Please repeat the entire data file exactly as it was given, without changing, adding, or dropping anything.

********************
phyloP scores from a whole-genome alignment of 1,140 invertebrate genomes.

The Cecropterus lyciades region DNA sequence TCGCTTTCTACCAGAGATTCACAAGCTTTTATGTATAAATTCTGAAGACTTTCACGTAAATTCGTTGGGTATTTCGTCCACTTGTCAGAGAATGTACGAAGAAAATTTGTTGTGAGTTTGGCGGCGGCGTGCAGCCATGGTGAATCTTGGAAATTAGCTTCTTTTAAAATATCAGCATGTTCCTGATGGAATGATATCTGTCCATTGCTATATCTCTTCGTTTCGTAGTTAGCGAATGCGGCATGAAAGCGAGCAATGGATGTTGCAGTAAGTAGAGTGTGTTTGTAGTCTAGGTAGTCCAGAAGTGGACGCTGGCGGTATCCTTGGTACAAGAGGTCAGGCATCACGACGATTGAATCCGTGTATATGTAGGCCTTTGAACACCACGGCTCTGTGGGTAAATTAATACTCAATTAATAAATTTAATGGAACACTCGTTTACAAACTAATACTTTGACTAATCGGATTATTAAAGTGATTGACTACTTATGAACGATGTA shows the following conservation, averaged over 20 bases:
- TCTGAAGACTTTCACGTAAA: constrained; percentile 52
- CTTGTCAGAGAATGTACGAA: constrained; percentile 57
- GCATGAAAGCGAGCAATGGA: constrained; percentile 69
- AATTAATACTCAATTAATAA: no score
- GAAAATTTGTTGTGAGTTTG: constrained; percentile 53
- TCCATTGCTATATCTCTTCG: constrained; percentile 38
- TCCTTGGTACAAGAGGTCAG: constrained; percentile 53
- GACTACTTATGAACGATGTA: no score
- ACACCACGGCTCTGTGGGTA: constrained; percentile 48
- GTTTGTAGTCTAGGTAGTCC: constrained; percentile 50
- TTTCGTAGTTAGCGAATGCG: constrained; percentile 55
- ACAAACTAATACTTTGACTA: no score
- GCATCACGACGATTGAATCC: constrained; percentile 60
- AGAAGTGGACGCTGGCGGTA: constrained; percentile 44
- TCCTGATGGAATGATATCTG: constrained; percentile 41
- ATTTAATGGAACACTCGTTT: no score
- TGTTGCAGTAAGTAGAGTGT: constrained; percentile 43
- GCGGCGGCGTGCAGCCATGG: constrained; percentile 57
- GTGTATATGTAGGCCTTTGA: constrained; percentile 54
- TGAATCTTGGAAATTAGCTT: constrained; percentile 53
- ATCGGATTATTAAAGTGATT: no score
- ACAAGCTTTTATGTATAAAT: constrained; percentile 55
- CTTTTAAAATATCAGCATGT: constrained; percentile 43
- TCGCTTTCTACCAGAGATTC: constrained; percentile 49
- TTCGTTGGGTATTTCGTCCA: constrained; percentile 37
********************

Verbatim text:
phyloP scores from a whole-genome alignment of 1,140 invertebrate genomes.

The Cecropterus lyciades region DNA sequence TCGCTTTCTACCAGAGATTCACAAGCTTTTATGTATAAATTCTGAAGACTTTCACGTAAATTCGTTGGGTATTTCGTCCACTTGTCAGAGAATGTACGAAGAAAATTTGTTGTGAGTTTGGCGGCGGCGTGCAGCCATGGTGAATCTTGGAAATTAGCTTCTTTTAAAATATCAGCATGTTCCTGATGGAATGATATCTGTCCATTGCTATATCTCTTCGTTTCGTAGTTAGCGAATGCGGCATGAAAGCGAGCAATGGATGTTGCAGTAAGTAGAGTGTGTTTGTAGTCTAGGTAGTCCAGAAGTGGACGCTGGCGGTATCCTTGGTACAAGAGGTCAGGCATCACGACGATTGAATCCGTGTATATGTAGGCCTTTGAACACCACGGCTCTGTGGGTAAATTAATACTCAATTAATAAATTTAATGGAACACTCGTTTACAAACTAATACTTTGACTAATCGGATTATTAAAGTGATTGACTACTTATGAACGATGTA shows the following conservation, averaged over 20 bases:
- TCTGAAGACTTTCACGTAAA: constrained; percentile 52
- CTTGTCAGAGAATGTACGAA: constrained; percentile 57
- GCATGAAAGCGAGCAATGGA: constrained; percentile 69
- AATTAATACTCAATTAATAA: no score
- GAAAATTTGTTGTGAGTTTG: constrained; percentile 53
- TCCATTGCTATATCTCTTCG: constrained; percentile 38
- TCCTTGGTACAAGAGGTCAG: constrained; percentile 53
- GACTACTTATGAACGATGTA: no score
- ACACCACGGCTCTGTGGGTA: constrained; percentile 48
- GTTTGTAGTCTAGGTAGTCC: constrained; percentile 50
- TTTCGTAGTTAGCGAATGCG: constrained; percentile 55
- ACAAACTAATACTTTGACTA: no score
- GCATCACGACGATTGAATCC: constrained; percentile 60
- AGAAGTGGACGCTGGCGGTA: constrained; percentile 44
- TCCTGATGGAATGATATCTG: constrained; percentile 41
- ATTTAATGGAACACTCGTTT: no score
- TGTTGCAGTAAGTAGAGTGT: constrained; percentile 43
- GCGGCGGCGTGCAGCCATGG: constrained; percentile 57
- GTGTATATGTAGGCCTTTGA: constrained; percentile 54
- TGAATCTTGGAAATTAGCTT: constrained; percentile 53
- ATCGGATTATTAAAGTGATT: no score
- ACAAGCTTTTATGTATAAAT: constrained; percentile 55
- CTTTTAAAATATCAGCATGT: constrained; percentile 43
- TCGCTTTCTACCAGAGATTC: constrained; percentile 49
- TTCGTTGGGTATTTCGTCCA: constrained; percentile 37